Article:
Beavers – Natural Habitat Planners

Beaver (photo: Michael Patrikeev)
Beaver (photo: Michael Patrikeev)

Every day I try to get in a walk to a natural habitat in my area. Sometimes it is just a stroll in my own backyard forest, but often I head over to Halton Regional Forest, or the St Helena Road
area. The big draws of these two sites for me are the ponds, and the ponds would not be there were it not for the industrious activities of our local beavers.

Beaver Lodge photo by Fiona Reid
(photo: Fiona Reid)

About four years ago, I was very disappointed to find one of my favorite beaver ponds off Sixth Line was empty. The grass was starting to fill in. I worried about the frogs, the dragonflies, and all the other animals that rely on that body of water. The two water snakes that shelter in the rocks and come out to sunbathe were nowhere to be seen. A passerby told me that Conservation Halton had removed the beavers and their dams in order to get more water into Hilton Falls, as the waterfall had dried up. They had placed very solid metal grilles projecting out in front of the flowing water so the beavers could not dam the stream at this narrow point where it passed under the track.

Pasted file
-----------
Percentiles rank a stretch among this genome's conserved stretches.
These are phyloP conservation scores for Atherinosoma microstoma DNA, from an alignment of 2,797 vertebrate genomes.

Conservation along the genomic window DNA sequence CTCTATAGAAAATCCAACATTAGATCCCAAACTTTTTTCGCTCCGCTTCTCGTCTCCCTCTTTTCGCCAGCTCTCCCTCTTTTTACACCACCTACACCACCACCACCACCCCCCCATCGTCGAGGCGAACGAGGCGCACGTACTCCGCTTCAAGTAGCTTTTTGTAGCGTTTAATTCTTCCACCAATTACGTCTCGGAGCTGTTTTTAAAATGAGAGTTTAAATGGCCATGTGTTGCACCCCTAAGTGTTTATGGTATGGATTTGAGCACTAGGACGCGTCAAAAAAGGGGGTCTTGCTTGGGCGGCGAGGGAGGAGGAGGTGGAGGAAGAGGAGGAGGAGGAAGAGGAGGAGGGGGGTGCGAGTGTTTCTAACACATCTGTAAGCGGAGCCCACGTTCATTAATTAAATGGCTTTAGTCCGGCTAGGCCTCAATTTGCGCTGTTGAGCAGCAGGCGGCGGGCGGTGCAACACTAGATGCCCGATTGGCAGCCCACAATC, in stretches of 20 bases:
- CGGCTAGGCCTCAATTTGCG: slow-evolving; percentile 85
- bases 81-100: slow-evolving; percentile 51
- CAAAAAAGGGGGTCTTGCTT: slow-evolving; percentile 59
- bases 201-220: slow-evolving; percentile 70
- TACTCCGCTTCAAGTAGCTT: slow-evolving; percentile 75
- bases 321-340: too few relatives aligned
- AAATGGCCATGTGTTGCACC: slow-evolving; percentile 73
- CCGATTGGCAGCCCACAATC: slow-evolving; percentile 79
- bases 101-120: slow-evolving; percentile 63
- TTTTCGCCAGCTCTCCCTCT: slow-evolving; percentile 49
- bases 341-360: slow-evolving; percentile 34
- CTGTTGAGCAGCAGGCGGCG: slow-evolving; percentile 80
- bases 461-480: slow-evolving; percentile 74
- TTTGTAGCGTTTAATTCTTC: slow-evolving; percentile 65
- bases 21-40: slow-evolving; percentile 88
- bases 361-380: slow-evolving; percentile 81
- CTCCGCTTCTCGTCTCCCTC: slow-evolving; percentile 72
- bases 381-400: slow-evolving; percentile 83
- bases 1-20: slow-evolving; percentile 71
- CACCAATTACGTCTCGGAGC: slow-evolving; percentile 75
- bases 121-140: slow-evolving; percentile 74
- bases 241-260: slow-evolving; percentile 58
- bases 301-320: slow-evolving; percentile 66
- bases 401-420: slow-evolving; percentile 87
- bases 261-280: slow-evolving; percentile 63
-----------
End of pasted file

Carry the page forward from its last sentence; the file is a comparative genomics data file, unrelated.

Beaver Dam photo by Fiona Reid
(photo: Fiona Reid)

Returning to the same area a few months later, I was happy to see that a pond had reformed. It took me a while to figure out what had happened, but when I crawled under the bridge, I saw what the beavers had done. Our industrious engineers had gone around the back of the culvert and stuffed it full of branches, positioning each branch parallel to the water flow, not perpendicular, as is their custom. The effect was the same, the water flow had almost ceased and the pond had refilled!

Pretty soon, the beavers added to their habitat restoration work by constructing a second dam upstream from the culvert, and order was restored. The branches in the culvert were swept away by storms, but the beaver pond lives on, the water snakes bask, the frogs croak and all is good!

by Fiona Reid
President, Halton/North Peel Naturalist Club